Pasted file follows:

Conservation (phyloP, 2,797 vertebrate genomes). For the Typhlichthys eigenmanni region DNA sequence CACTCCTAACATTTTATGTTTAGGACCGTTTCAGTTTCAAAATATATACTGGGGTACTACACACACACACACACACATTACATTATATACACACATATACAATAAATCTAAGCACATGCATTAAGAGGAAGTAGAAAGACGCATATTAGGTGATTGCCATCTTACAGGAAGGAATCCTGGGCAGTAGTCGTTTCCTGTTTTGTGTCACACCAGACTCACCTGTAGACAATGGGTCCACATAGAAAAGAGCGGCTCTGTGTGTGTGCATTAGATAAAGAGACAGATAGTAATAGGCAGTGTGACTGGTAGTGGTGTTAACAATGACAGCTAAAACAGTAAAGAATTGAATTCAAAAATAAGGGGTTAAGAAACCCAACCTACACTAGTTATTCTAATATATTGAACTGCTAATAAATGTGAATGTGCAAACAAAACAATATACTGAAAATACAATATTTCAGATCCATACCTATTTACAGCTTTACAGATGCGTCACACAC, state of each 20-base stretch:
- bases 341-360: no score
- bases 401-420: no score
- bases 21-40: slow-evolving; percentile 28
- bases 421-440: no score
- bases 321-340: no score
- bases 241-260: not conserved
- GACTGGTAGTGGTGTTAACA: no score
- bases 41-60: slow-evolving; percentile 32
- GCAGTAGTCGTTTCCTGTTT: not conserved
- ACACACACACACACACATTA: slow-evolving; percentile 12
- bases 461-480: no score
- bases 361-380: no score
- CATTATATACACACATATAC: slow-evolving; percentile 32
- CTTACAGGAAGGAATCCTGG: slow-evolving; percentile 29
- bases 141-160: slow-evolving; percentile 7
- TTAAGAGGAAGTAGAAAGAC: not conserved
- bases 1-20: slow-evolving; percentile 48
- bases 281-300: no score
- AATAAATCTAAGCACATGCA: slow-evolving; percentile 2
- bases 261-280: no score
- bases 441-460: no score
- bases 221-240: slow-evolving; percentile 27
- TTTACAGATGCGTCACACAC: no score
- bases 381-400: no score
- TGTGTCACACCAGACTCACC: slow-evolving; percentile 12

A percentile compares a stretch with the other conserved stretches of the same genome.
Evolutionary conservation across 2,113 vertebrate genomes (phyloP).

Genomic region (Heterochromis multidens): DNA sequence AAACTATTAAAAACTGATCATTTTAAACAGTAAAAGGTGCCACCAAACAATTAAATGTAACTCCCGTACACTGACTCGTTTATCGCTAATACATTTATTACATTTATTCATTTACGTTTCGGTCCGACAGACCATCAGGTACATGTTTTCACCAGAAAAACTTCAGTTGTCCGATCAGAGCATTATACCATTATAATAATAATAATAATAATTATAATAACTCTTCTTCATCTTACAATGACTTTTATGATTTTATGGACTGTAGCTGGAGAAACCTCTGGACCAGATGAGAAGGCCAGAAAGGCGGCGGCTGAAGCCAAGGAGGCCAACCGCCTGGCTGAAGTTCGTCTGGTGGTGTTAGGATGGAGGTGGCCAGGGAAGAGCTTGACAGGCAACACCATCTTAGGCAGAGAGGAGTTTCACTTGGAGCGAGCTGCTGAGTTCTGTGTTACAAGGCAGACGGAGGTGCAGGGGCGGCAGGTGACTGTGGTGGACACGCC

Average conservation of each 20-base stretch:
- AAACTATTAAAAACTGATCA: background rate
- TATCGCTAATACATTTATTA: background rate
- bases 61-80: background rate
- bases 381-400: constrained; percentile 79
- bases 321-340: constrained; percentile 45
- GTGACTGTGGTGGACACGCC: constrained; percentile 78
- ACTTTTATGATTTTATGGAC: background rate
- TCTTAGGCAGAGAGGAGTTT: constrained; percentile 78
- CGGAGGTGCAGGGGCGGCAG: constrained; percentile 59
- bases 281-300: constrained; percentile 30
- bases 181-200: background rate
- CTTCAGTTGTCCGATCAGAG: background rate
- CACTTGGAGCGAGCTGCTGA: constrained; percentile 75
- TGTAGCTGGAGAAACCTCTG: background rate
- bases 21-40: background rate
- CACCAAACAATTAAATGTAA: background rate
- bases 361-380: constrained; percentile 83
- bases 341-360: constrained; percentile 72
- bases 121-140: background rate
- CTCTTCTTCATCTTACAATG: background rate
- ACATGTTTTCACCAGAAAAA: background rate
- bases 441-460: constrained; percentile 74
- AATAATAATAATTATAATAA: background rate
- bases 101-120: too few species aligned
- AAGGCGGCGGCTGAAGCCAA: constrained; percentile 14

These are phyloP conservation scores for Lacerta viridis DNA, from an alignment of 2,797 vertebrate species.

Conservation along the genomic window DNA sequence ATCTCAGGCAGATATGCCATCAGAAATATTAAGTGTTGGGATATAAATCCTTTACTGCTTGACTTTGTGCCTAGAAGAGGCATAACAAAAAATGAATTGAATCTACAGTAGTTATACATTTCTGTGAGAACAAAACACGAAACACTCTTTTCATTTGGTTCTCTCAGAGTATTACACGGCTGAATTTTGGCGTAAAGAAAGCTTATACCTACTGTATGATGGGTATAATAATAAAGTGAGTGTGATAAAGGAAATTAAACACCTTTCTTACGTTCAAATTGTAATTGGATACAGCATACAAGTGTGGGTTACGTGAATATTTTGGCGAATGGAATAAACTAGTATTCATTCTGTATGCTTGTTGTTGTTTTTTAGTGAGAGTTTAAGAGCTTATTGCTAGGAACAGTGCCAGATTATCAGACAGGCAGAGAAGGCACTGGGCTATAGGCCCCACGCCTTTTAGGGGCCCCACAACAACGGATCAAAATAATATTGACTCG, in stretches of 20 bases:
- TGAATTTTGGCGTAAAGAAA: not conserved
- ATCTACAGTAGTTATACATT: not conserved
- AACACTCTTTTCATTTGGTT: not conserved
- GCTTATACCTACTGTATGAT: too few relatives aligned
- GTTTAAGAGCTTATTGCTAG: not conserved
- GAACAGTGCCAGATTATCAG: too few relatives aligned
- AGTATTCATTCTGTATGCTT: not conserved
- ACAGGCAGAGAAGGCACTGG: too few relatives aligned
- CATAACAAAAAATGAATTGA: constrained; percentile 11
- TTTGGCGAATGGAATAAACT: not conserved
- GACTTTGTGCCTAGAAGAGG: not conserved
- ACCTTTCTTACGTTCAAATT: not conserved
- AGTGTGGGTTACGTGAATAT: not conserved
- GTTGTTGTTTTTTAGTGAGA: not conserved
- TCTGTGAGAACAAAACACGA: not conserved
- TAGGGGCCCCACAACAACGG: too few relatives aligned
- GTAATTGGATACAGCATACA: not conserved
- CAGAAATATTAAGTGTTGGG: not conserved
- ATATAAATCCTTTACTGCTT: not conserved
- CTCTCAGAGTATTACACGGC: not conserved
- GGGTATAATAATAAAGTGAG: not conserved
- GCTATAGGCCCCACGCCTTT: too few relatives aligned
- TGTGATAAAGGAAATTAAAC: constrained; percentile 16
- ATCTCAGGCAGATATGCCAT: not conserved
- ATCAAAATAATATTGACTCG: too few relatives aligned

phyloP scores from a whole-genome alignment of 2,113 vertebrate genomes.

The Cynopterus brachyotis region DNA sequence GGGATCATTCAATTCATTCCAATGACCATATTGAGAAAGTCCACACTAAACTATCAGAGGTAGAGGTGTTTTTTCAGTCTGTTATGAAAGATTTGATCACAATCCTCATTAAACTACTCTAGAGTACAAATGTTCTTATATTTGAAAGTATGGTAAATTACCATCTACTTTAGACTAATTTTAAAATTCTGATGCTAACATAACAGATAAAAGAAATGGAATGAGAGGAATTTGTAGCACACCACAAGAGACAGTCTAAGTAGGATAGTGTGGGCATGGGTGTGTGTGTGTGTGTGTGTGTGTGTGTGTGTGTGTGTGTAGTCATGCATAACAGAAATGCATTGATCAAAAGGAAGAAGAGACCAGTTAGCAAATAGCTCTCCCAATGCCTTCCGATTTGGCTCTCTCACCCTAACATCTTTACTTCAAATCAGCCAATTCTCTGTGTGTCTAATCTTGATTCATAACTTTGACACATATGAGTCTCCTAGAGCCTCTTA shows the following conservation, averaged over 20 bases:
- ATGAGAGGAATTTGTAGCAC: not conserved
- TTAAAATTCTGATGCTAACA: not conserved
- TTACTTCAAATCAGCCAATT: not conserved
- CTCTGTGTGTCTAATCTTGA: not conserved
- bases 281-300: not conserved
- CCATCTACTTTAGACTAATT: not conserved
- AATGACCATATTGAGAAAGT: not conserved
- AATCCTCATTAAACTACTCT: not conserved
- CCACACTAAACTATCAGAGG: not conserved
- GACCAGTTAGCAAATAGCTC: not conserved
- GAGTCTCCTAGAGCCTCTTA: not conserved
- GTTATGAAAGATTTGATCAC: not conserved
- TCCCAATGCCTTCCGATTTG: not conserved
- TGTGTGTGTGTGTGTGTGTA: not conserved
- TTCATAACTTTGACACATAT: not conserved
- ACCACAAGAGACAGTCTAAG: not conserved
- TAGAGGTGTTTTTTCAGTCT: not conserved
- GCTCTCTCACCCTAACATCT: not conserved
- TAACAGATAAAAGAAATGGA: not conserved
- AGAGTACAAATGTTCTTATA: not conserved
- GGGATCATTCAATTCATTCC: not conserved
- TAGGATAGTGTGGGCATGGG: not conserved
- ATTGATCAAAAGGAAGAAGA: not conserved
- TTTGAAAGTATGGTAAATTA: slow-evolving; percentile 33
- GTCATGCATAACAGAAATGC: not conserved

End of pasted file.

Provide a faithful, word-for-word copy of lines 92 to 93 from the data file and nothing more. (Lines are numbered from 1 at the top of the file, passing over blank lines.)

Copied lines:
- AATCCTCATTAAACTACTCT: not conserved
- CCACACTAAACTATCAGAGG: not conserved